In 2008, New York City Council Member Elizabeth S. Crowley became the first Democrat and first woman elected to represent City Council District 30, covering the Queens neighborhoods of Glendale, Maspeth, Middle Village, Ridgewood, Woodside and Woodhaven. Since taking office, she has served as the Chair of the Committee on Fire and Criminal Justice Services, which oversees the Fire Department, Department of Correction, Department of Probation, and the Office of Emergency Management. From March 2014 to 2016, Council Member Crowley served as co-chair of the Council’s Women’s Caucus.
As Chair of the Fire and Criminal Justice Services Committee, Council Member Crowley is a powerful voice against cuts to uniformed personnel, and led a citywide effort to save firehouses and improve the city’s 911 call-taking system. She additionally spearheaded the push on the administration to increase tours of Emergency Medical Services at a time when emergency medical calls and response times were higher than ever before.
In an effort to reform the Department of Correction, the Council Member sponsored legislation to reform the city’s criminal justice system and has worked to decrease the culture of violence in city jails. Additionally, she for years has called on the mayor’s administration to remove 16- and 17-year-olds from Rikers Island, and believes more education and job opportunities must be available for at-risk youth.
While serving her two-year term limit as Women’s Caucus co-chair, the Council Member’s work furthered the Caucus as a truly influential voice in the City Council. Elizabeth spearheaded policy changes that address equal pay and equal opportunity in the workplace, and her legislation has pushed for all genders to be welcome in fields from the Fire Department to Fortune 500 companies. Additionally, Council Member Crowley led the successful fight in restoring millions of dollars of women’s healthcare services after the mayor’s administration threatened to make a detrimental budget cut.
Council Member Crowley also sits on the committees on Civil Service and Labor; Community Development; Cultural Affairs and Libraries; Mental Health, Developmental Disability, Alcoholism, Drug Abuse and Disability Services; and Women’s Issue.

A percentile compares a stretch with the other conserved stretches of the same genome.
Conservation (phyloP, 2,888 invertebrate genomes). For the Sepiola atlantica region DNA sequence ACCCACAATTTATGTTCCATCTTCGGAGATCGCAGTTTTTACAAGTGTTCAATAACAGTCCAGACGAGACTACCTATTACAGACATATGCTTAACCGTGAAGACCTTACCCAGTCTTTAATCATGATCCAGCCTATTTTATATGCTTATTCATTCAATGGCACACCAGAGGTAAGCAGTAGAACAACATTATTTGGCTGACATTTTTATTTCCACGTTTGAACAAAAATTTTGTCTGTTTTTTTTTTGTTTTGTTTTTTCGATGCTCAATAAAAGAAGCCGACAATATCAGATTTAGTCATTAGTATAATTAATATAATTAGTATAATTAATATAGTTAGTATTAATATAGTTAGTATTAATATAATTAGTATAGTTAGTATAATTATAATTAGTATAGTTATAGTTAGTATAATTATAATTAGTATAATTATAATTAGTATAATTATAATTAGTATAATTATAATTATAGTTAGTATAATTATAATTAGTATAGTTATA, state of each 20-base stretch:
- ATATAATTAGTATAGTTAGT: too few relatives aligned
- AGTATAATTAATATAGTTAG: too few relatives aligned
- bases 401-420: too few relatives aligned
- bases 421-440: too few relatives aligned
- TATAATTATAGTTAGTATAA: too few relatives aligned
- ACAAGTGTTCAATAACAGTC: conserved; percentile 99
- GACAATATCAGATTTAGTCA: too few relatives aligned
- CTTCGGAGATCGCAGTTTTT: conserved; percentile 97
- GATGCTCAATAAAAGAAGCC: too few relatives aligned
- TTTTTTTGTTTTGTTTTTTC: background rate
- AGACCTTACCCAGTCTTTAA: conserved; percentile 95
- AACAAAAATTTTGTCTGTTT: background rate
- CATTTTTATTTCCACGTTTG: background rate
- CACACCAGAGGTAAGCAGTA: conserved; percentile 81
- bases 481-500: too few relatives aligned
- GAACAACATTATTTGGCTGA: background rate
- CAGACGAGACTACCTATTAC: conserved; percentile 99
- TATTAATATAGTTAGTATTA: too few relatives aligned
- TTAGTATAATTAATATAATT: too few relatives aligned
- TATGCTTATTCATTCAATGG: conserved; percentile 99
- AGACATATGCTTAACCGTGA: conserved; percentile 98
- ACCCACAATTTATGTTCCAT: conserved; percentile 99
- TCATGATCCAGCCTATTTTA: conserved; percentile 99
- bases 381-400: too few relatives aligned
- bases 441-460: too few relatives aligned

In City Council District 30, the Council Member has strengthened local infrastructure by improving roads and sewers, securing investments in parks and libraries, building new schools and improving existing ones.
Elizabeth used her city planning experience to work with the New York City Landmarks Preservation Commission to establish the largest historic district in Queens, comprised of three districts in Ridgewood. She also secured landmark status for the Forest Park Carousel in Glendale after a 40-year fight, and is currently a strong presence in the push to make Neir’s Tavern in Woodhaven a true New York City landmark.
Council Member Crowley has worked to enhance her district schools, and recently allocated $2.2 million for 21 Queens schools, allowing each school community to vote on a $100,000 capital project to upgrade their buildings and learning environments. She is additionally a tireless advocate for physical education in all New York City schools, and was proud to see a $20 million commitment from the city to ensure all elementary schools have a certified physical education instructor.
The Council Member has been working to reactivate commuter service along the Long Island Railroad’s Lower Montauk line, aiming to bring a light rail that would run from Jamaica to Long Island City.
Council Member Crowley was born and raised in the district she now represents. She is 14 of 15 children born to Walter and Mary Crowley, who themselves were both dedicated public servants. She most enjoys the time she spends with her sons, Dennis and Owen, who graduated from local public schools and both attend college and New York. Elizabeth and her family live in Glendale.